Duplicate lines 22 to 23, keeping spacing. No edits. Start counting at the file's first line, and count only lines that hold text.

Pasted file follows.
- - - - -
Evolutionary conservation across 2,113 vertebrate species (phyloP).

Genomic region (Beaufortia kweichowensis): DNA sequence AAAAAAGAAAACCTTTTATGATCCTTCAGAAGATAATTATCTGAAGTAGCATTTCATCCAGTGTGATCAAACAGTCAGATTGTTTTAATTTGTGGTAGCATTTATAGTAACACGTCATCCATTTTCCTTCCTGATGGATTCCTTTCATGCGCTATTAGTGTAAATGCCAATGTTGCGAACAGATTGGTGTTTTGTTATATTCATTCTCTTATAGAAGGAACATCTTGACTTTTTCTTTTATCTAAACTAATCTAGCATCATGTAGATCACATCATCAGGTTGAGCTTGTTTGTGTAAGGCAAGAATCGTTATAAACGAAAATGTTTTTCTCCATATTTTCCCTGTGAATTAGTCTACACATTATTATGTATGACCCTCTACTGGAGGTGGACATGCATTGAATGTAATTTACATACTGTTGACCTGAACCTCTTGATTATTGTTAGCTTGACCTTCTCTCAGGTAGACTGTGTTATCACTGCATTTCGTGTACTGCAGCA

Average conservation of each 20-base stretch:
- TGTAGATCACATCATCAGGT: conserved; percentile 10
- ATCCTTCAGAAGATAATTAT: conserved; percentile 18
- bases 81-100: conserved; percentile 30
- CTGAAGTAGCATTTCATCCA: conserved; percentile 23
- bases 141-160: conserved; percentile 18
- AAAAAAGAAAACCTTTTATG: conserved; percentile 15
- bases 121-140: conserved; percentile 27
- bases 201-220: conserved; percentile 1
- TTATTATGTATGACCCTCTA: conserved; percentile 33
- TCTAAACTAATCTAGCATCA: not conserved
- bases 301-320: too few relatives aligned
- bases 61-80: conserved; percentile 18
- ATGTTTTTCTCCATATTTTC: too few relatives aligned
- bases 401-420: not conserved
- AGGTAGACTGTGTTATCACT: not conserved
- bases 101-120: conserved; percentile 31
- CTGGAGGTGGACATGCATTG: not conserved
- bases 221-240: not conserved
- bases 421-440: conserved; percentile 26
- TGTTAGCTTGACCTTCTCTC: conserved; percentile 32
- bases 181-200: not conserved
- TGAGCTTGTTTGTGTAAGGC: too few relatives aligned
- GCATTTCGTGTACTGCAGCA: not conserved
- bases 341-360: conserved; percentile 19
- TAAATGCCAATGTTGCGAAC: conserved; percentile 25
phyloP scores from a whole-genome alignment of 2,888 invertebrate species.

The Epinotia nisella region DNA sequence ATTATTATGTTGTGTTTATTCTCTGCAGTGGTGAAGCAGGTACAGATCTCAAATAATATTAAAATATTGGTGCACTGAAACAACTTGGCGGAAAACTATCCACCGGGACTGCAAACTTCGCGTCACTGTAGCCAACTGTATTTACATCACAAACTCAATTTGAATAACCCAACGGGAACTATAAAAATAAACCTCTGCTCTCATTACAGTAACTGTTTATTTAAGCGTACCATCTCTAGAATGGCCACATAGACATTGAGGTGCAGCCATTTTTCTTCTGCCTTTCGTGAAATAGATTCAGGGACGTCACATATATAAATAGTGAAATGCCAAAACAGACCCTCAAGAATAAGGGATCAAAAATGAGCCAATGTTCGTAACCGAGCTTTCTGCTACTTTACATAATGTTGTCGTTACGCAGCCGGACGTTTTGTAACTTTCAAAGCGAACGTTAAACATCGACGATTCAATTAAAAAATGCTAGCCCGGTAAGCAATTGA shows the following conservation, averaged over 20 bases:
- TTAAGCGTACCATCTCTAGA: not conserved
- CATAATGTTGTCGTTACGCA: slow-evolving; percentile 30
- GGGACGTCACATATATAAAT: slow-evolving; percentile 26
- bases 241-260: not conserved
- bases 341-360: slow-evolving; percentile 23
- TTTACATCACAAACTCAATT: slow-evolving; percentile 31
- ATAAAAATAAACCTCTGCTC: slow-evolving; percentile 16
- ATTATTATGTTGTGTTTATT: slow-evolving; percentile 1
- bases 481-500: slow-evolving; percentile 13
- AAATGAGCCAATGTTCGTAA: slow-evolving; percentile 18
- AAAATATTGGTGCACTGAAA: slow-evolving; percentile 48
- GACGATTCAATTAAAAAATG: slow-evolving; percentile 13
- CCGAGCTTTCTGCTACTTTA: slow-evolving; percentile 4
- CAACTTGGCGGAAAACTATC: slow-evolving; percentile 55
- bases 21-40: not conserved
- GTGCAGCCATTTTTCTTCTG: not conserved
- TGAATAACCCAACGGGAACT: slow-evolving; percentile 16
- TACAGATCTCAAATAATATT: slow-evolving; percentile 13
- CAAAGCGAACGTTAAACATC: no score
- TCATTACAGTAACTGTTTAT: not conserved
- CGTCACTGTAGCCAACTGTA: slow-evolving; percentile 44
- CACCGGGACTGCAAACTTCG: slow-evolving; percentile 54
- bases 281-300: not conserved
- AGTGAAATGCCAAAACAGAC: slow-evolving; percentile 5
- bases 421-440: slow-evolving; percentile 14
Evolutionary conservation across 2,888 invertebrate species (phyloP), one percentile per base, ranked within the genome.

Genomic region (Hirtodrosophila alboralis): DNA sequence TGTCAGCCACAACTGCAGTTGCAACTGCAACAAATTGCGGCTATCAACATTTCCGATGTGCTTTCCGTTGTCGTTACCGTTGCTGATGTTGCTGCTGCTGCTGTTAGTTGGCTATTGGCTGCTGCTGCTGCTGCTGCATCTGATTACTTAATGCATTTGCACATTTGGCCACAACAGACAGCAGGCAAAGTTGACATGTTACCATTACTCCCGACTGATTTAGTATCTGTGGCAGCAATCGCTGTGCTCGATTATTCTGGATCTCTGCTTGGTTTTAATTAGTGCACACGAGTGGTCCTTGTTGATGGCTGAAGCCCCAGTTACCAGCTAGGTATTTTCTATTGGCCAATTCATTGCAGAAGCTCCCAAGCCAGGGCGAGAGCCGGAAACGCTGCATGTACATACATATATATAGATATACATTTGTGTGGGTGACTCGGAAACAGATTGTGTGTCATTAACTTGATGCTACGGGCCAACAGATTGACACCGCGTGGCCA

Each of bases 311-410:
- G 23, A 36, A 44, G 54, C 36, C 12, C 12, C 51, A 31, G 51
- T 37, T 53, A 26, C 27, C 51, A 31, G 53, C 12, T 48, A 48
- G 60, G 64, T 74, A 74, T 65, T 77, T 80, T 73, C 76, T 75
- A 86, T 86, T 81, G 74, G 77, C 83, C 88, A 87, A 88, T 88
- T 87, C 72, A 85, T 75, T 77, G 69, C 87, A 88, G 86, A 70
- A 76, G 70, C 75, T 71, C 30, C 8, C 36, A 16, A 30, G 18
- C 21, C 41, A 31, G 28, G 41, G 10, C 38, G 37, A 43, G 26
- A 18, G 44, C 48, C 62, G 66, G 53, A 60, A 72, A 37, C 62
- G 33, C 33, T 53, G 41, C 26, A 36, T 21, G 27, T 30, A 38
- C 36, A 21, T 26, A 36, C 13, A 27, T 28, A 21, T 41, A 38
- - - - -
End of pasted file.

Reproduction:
- bases 421-440: conserved; percentile 26
- TGTTAGCTTGACCTTCTCTC: conserved; percentile 32